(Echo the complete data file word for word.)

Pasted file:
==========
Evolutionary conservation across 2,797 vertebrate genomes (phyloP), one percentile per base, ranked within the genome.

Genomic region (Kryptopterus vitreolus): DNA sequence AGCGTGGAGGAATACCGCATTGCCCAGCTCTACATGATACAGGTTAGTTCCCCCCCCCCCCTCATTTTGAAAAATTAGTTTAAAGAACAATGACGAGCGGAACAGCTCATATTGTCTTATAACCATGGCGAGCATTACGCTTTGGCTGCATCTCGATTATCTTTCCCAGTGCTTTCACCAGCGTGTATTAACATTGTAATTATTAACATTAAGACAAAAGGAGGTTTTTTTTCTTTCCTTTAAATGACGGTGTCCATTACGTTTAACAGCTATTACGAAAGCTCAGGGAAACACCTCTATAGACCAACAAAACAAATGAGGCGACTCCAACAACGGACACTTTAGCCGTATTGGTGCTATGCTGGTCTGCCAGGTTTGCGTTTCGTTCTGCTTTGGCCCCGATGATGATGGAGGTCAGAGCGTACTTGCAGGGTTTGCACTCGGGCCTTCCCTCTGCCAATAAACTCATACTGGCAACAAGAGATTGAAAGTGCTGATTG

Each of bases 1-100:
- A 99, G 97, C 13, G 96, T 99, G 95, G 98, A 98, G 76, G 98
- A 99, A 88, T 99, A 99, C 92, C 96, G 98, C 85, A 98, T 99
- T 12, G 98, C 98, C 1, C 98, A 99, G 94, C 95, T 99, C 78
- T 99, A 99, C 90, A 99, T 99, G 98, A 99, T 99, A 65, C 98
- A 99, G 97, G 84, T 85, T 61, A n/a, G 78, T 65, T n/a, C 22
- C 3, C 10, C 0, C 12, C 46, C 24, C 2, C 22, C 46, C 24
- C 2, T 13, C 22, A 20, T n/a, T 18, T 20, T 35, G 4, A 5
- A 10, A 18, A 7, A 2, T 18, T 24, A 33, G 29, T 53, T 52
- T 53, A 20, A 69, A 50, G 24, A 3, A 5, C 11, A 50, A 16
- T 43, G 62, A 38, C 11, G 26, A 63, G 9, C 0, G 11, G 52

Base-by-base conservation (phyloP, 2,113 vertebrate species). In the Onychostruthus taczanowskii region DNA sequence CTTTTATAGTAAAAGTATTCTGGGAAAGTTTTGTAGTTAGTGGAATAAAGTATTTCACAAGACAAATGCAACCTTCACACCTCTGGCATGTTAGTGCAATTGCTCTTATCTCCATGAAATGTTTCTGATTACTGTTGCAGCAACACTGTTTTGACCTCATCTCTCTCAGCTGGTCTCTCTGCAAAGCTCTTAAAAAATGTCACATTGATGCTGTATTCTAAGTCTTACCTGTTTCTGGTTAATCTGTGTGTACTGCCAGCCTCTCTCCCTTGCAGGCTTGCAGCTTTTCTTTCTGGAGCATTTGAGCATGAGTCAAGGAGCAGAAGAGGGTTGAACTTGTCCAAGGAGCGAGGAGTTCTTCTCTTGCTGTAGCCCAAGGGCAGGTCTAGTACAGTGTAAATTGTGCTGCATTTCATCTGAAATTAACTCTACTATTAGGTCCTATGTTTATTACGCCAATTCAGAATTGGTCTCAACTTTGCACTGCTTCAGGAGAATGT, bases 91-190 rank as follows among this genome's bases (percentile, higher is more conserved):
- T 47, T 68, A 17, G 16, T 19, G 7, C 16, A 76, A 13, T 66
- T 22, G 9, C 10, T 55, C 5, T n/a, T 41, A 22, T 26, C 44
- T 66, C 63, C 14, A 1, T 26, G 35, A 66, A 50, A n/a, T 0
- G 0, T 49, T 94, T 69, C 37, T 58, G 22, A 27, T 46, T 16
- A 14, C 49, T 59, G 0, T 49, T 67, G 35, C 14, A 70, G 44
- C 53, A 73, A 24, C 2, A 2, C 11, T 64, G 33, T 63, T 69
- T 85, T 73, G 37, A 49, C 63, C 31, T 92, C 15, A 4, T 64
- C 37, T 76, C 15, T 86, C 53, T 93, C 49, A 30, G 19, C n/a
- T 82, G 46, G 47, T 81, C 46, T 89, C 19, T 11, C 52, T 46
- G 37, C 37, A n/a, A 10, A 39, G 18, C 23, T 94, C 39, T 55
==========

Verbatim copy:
Evolutionary conservation across 2,797 vertebrate genomes (phyloP), one percentile per base, ranked within the genome.

Genomic region (Kryptopterus vitreolus): DNA sequence AGCGTGGAGGAATACCGCATTGCCCAGCTCTACATGATACAGGTTAGTTCCCCCCCCCCCCTCATTTTGAAAAATTAGTTTAAAGAACAATGACGAGCGGAACAGCTCATATTGTCTTATAACCATGGCGAGCATTACGCTTTGGCTGCATCTCGATTATCTTTCCCAGTGCTTTCACCAGCGTGTATTAACATTGTAATTATTAACATTAAGACAAAAGGAGGTTTTTTTTCTTTCCTTTAAATGACGGTGTCCATTACGTTTAACAGCTATTACGAAAGCTCAGGGAAACACCTCTATAGACCAACAAAACAAATGAGGCGACTCCAACAACGGACACTTTAGCCGTATTGGTGCTATGCTGGTCTGCCAGGTTTGCGTTTCGTTCTGCTTTGGCCCCGATGATGATGGAGGTCAGAGCGTACTTGCAGGGTTTGCACTCGGGCCTTCCCTCTGCCAATAAACTCATACTGGCAACAAGAGATTGAAAGTGCTGATTG

Each of bases 1-100:
- A 99, G 97, C 13, G 96, T 99, G 95, G 98, A 98, G 76, G 98
- A 99, A 88, T 99, A 99, C 92, C 96, G 98, C 85, A 98, T 99
- T 12, G 98, C 98, C 1, C 98, A 99, G 94, C 95, T 99, C 78
- T 99, A 99, C 90, A 99, T 99, G 98, A 99, T 99, A 65, C 98
- A 99, G 97, G 84, T 85, T 61, A n/a, G 78, T 65, T n/a, C 22
- C 3, C 10, C 0, C 12, C 46, C 24, C 2, C 22, C 46, C 24
- C 2, T 13, C 22, A 20, T n/a, T 18, T 20, T 35, G 4, A 5
- A 10, A 18, A 7, A 2, T 18, T 24, A 33, G 29, T 53, T 52
- T 53, A 20, A 69, A 50, G 24, A 3, A 5, C 11, A 50, A 16
- T 43, G 62, A 38, C 11, G 26, A 63, G 9, C 0, G 11, G 52

Base-by-base conservation (phyloP, 2,113 vertebrate species). In the Onychostruthus taczanowskii region DNA sequence CTTTTATAGTAAAAGTATTCTGGGAAAGTTTTGTAGTTAGTGGAATAAAGTATTTCACAAGACAAATGCAACCTTCACACCTCTGGCATGTTAGTGCAATTGCTCTTATCTCCATGAAATGTTTCTGATTACTGTTGCAGCAACACTGTTTTGACCTCATCTCTCTCAGCTGGTCTCTCTGCAAAGCTCTTAAAAAATGTCACATTGATGCTGTATTCTAAGTCTTACCTGTTTCTGGTTAATCTGTGTGTACTGCCAGCCTCTCTCCCTTGCAGGCTTGCAGCTTTTCTTTCTGGAGCATTTGAGCATGAGTCAAGGAGCAGAAGAGGGTTGAACTTGTCCAAGGAGCGAGGAGTTCTTCTCTTGCTGTAGCCCAAGGGCAGGTCTAGTACAGTGTAAATTGTGCTGCATTTCATCTGAAATTAACTCTACTATTAGGTCCTATGTTTATTACGCCAATTCAGAATTGGTCTCAACTTTGCACTGCTTCAGGAGAATGT, bases 91-190 rank as follows among this genome's bases (percentile, higher is more conserved):
- T 47, T 68, A 17, G 16, T 19, G 7, C 16, A 76, A 13, T 66
- T 22, G 9, C 10, T 55, C 5, T n/a, T 41, A 22, T 26, C 44
- T 66, C 63, C 14, A 1, T 26, G 35, A 66, A 50, A n/a, T 0
- G 0, T 49, T 94, T 69, C 37, T 58, G 22, A 27, T 46, T 16
- A 14, C 49, T 59, G 0, T 49, T 67, G 35, C 14, A 70, G 44
- C 53, A 73, A 24, C 2, A 2, C 11, T 64, G 33, T 63, T 69
- T 85, T 73, G 37, A 49, C 63, C 31, T 92, C 15, A 4, T 64
- C 37, T 76, C 15, T 86, C 53, T 93, C 49, A 30, G 19, C n/a
- T 82, G 46, G 47, T 81, C 46, T 89, C 19, T 11, C 52, T 46
- G 37, C 37, A n/a, A 10, A 39, G 18, C 23, T 94, C 39, T 55